Food and health industries are taking advantage of the phenolics in elderberries (Sambucus L.) to relieve symptoms of ailments like the flu. A rise in demand has induced an increase in the production of elderberry products. Although the pharmacological attributes of these fruits have been investigated, the toxicology has not been well addressed. While inedible species such as S. glauca have been found to contain cyanogenic glycosides, there is not a clear understanding of the toxicity of these plants. These cyanogenic glycosides hydrolyze to form the toxin hydrogen cyanide (HCN) when consumed, causing the clinical symptoms of nausea, vomiting, headache, dizziness, cyanosis, liver damage, hypotension, fever, mental confusion, and even death. For this reason, the consumption of these fruits in the raw state may pose a hazard to humans. Before consumption it is recommended that berries be de-stemmed, seeded, and cooked to avoid toxic effects.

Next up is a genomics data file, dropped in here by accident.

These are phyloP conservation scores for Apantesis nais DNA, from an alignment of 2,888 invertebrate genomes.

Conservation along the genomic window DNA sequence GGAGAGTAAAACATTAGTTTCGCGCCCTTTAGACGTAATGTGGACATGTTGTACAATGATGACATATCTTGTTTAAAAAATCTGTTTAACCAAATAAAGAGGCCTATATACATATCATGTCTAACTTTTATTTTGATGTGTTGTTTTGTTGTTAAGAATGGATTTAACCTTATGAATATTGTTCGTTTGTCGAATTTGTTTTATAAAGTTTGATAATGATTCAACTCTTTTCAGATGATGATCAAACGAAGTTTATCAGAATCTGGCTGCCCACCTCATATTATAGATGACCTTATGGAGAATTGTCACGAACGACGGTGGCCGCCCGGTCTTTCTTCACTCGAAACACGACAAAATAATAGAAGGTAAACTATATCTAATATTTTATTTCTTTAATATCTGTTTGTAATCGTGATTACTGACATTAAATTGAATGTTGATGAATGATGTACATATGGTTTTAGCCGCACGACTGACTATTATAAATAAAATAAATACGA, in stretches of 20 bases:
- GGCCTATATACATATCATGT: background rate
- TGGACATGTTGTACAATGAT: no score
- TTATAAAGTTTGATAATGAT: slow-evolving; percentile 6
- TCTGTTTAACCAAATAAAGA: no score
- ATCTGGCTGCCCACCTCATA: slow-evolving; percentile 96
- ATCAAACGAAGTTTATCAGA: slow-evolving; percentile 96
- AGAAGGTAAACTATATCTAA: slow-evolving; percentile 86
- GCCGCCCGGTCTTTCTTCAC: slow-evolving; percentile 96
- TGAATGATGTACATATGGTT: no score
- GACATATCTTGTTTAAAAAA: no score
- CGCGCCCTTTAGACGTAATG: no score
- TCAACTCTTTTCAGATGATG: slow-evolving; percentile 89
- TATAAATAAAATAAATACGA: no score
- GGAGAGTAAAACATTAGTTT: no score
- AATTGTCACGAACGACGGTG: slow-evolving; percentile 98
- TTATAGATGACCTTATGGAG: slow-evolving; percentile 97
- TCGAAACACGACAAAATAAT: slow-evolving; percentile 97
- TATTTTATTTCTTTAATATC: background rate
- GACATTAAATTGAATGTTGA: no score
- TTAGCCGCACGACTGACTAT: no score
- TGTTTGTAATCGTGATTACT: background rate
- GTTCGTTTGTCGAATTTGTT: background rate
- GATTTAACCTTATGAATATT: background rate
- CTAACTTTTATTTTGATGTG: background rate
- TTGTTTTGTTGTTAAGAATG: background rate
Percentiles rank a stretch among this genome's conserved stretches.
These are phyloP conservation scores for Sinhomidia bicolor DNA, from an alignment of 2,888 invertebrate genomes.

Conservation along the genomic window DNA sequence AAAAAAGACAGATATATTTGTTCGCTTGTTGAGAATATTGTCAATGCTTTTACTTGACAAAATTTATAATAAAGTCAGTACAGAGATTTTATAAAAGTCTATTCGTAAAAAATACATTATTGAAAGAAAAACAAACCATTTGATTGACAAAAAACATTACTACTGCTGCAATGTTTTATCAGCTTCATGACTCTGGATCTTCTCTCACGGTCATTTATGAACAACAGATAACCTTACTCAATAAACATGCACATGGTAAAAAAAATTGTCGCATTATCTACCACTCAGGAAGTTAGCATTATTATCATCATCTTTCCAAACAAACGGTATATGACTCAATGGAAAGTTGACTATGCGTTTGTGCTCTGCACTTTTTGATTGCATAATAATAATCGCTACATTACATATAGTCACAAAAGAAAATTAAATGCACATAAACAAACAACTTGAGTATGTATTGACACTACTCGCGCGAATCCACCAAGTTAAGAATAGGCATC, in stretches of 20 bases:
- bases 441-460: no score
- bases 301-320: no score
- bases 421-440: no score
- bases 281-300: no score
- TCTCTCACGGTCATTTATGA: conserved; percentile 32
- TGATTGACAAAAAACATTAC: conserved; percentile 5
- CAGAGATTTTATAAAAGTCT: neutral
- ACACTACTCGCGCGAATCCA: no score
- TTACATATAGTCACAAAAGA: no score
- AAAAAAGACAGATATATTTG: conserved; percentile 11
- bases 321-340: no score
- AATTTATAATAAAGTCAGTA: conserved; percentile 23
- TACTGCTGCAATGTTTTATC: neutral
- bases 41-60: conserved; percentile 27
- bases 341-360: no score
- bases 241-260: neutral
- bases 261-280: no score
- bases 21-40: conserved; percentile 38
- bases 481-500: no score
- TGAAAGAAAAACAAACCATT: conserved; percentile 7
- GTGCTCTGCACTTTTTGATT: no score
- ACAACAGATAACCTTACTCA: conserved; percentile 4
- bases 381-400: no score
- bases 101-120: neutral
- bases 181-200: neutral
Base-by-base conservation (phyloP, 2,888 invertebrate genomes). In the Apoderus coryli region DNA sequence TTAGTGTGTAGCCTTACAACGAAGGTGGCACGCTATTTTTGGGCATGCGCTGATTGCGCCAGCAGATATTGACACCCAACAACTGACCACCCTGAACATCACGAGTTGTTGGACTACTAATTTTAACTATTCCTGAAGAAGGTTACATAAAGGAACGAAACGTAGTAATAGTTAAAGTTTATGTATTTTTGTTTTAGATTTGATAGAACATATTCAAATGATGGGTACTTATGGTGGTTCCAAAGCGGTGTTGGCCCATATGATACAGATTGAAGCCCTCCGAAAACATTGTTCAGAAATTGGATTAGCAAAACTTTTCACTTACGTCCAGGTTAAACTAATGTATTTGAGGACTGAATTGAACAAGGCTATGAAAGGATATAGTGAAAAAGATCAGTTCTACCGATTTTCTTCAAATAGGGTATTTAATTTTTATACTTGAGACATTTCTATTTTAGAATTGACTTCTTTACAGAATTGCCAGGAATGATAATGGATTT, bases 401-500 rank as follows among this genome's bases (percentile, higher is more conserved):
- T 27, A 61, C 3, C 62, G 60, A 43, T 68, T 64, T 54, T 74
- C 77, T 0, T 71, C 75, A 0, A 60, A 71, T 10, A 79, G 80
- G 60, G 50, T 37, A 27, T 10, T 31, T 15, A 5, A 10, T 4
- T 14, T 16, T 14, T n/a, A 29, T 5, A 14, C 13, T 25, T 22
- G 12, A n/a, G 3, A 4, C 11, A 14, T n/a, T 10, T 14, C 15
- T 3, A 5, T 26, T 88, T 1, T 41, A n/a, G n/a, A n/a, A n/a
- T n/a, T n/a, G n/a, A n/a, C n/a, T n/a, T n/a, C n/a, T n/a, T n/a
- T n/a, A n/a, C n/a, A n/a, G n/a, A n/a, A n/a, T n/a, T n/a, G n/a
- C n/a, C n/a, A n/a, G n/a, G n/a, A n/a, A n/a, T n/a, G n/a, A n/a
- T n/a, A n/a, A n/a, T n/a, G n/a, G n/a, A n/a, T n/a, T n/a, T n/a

The purpose of this study was to quantify the cyanogenic glycosides prunasin and sambunigrin in elderberries native to Maine. This research observed that prunasin standard chemically changes over time while in a methanol solution. This change may be from degradation or from reactions with unknown impurities in the standard. This study also found that standard can be removed from methanol and later re-dissolved to prevent this chemical change, which may save time and money in future studies. Another finding in this study is that the best HPLC-UV chromatographic separation occurs in an acid-free mobile phase. Finally this study found that an ELSD should be used to quantify prunasin.
Grant, Elizabeth, "Attempted Quantification of the Cyanogenic Glycosides Prunasin and Sambunigrin in the Sambucus L. (Elderberry)" (2016). Honors College. 389.